The Management of WMBR wants to meet and know every person who is doing a radio program on WMBR.


2.0 Around the Station

2.1 Use of Equipment

2.11 Practice Approval

No equipment in either of the control rooms is to be touched by any person who has not been certified as "practice approved" by an OTA Engineer.

One must be a station member to be "practice approved."

2.12 Check with OTA Engineer

No one should touch any piece of equipment in either control room without first checking with the OTA Engineer. All persons must always follow the instructions of the OTA engineer while inside the station.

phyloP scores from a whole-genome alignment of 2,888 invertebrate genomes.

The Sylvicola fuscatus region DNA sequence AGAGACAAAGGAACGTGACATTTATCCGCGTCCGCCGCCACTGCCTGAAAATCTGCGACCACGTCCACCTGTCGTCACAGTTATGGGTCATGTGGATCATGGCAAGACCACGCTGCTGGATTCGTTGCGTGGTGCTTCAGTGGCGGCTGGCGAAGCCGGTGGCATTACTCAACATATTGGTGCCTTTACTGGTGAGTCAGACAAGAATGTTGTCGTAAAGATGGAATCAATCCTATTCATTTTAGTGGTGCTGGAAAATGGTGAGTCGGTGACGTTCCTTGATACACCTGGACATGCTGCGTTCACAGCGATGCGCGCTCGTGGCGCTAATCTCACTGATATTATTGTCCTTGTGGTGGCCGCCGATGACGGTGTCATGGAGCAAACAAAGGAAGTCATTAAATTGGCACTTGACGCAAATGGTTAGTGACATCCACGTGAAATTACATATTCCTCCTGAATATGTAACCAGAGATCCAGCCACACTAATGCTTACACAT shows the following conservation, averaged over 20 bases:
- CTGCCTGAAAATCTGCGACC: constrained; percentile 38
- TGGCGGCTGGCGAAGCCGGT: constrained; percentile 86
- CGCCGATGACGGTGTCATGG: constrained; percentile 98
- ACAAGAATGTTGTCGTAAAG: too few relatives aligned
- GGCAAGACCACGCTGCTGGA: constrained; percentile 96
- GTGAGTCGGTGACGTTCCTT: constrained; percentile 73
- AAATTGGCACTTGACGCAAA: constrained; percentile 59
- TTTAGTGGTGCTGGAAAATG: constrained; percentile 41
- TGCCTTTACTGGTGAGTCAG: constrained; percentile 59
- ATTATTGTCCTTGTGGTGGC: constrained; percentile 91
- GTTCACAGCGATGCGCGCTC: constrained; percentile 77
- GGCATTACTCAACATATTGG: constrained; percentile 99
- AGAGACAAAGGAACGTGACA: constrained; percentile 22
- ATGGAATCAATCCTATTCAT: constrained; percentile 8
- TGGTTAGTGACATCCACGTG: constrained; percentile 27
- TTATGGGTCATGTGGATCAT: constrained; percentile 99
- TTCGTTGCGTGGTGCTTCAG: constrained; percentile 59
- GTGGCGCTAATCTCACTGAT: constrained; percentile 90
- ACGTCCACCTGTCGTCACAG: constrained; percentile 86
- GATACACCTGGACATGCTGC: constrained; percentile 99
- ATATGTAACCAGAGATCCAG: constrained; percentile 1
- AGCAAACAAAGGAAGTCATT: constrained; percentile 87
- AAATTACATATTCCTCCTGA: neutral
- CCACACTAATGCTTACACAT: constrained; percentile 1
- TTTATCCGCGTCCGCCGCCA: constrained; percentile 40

2.13 No Food or Drink in Control Rooms

Any food or drink in the control rooms is grounds for immediate suspension.

2.14 No Smoking Anywhere

Smoking anywhere in the station is grounds for immediate suspension. If you must smoke, please smoke outside the station.

2.2 The Phones

2.21 WMBR Phone Basics

  • A slowly flashing light means that line is ringing.
  • A quickly flashing light means that line is on hold.
  • A steady light means that line is open; do not answer it.
To answer a call on a particular line, press that button and pick up the handset. To put someone on hold, press the Hold button and release it to make that line's button pop up. You may now hang up the handset, or select another line to use.

2.22 Which Lines are Which

WMBR's request line is 253-8810. This is the only number you should ever give out over the air.